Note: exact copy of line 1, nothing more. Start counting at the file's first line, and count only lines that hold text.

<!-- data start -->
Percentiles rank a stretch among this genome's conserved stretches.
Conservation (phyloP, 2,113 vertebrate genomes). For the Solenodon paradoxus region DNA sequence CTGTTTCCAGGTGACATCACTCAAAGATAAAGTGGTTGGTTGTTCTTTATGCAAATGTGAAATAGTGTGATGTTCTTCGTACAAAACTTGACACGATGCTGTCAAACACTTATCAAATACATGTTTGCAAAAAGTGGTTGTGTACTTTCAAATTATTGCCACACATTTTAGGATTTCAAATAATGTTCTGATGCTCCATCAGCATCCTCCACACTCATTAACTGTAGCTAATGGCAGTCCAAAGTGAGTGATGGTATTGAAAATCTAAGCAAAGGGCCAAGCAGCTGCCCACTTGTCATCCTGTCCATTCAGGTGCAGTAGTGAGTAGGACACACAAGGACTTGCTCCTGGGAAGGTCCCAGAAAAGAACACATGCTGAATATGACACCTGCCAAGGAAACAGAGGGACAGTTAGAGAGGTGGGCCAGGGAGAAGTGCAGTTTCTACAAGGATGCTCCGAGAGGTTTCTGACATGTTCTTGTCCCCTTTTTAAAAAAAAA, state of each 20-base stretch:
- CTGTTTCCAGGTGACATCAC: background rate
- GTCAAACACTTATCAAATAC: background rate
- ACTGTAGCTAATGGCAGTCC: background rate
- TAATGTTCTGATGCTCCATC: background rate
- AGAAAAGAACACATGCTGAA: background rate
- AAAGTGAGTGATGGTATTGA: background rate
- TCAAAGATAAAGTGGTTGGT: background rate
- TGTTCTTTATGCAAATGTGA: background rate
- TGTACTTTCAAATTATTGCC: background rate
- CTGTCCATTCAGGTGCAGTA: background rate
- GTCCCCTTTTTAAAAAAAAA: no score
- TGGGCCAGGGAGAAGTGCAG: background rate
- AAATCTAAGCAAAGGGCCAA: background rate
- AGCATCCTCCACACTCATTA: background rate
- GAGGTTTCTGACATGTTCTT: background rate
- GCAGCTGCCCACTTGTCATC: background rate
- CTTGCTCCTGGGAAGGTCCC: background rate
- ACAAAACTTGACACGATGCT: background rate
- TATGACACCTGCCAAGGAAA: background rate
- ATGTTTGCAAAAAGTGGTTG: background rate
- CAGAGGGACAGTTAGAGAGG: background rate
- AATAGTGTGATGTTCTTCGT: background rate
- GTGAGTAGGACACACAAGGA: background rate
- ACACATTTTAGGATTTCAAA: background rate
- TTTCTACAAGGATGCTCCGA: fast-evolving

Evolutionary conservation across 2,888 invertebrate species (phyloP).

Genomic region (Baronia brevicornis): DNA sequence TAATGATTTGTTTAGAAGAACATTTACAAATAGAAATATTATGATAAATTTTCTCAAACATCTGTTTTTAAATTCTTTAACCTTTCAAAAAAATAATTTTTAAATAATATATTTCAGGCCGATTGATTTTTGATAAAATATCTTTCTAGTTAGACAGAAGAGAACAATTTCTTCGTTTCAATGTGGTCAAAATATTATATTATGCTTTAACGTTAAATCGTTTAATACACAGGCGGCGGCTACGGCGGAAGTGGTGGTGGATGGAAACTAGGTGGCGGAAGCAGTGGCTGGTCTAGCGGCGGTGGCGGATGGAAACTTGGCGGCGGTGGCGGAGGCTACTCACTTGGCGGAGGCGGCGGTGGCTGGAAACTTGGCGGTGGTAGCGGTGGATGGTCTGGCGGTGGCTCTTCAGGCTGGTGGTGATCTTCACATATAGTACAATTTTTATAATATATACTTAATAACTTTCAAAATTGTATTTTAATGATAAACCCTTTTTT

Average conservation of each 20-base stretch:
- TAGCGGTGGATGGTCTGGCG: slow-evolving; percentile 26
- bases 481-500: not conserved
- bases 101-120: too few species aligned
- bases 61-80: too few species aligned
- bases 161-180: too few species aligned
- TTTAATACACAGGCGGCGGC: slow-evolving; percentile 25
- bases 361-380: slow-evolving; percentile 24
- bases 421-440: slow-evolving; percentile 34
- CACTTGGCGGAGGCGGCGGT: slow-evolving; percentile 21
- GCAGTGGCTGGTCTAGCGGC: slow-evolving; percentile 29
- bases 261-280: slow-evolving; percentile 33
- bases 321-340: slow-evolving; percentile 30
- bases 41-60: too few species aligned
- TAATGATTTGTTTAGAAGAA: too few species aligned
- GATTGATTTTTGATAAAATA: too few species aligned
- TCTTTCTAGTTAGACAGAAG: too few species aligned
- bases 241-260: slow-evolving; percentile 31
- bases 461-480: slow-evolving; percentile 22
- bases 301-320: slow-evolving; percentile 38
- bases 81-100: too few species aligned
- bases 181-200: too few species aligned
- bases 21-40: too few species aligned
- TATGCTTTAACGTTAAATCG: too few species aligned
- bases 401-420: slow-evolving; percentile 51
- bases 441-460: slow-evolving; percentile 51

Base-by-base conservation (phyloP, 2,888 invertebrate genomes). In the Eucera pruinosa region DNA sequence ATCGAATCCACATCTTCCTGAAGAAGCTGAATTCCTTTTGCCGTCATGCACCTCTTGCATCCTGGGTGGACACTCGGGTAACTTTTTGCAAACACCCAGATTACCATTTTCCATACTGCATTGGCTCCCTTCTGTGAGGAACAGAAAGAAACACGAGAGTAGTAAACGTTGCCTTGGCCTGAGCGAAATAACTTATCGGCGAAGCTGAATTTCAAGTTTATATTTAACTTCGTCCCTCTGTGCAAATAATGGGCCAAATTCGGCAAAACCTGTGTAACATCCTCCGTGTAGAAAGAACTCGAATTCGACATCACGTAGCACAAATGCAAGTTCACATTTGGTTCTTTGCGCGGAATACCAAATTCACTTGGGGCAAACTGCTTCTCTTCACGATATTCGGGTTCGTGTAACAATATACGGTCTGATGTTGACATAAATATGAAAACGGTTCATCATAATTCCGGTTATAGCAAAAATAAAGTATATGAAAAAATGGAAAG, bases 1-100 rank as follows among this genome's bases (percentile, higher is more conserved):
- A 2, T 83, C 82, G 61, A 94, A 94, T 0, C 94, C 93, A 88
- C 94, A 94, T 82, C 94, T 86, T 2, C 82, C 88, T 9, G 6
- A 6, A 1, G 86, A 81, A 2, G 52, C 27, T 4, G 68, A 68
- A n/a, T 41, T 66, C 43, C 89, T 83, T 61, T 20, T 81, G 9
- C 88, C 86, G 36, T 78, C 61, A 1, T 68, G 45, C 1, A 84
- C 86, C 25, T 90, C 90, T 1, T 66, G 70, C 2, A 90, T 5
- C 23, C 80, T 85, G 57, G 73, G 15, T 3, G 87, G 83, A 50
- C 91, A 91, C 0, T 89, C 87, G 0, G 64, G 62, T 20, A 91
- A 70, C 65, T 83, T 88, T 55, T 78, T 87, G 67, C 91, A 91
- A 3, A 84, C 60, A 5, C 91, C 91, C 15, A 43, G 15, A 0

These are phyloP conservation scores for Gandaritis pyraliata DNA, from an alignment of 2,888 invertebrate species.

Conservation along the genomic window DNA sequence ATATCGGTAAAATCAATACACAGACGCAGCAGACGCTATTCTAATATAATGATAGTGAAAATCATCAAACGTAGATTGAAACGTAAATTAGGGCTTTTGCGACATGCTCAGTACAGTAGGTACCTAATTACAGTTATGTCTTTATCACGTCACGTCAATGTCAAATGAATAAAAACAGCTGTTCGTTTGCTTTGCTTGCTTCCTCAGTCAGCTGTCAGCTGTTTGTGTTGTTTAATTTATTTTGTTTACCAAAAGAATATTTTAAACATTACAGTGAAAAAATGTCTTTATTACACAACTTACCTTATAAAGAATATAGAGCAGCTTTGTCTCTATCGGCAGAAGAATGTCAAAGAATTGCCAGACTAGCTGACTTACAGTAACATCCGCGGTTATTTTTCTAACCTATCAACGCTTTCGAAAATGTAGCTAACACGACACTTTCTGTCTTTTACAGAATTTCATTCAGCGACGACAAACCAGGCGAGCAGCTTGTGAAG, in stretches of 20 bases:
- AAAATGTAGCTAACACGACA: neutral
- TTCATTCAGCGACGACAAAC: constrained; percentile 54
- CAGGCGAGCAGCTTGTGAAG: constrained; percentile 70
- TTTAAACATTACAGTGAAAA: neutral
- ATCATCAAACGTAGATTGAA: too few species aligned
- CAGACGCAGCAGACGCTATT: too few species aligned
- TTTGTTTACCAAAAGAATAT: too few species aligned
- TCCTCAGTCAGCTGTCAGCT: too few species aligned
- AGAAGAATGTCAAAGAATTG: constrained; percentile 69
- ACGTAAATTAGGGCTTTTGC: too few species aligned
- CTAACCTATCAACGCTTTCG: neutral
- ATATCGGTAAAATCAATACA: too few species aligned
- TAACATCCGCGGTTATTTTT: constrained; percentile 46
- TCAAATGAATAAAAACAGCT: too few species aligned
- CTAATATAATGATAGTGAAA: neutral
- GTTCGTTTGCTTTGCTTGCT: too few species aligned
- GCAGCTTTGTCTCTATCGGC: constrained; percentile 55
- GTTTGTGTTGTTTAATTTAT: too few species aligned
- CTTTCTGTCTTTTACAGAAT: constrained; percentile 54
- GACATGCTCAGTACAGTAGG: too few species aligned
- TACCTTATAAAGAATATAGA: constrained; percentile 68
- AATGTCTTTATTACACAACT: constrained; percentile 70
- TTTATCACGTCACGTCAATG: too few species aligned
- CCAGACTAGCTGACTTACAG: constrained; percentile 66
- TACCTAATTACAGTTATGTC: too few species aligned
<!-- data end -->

Percentiles rank a stretch among this genome's conserved stretches.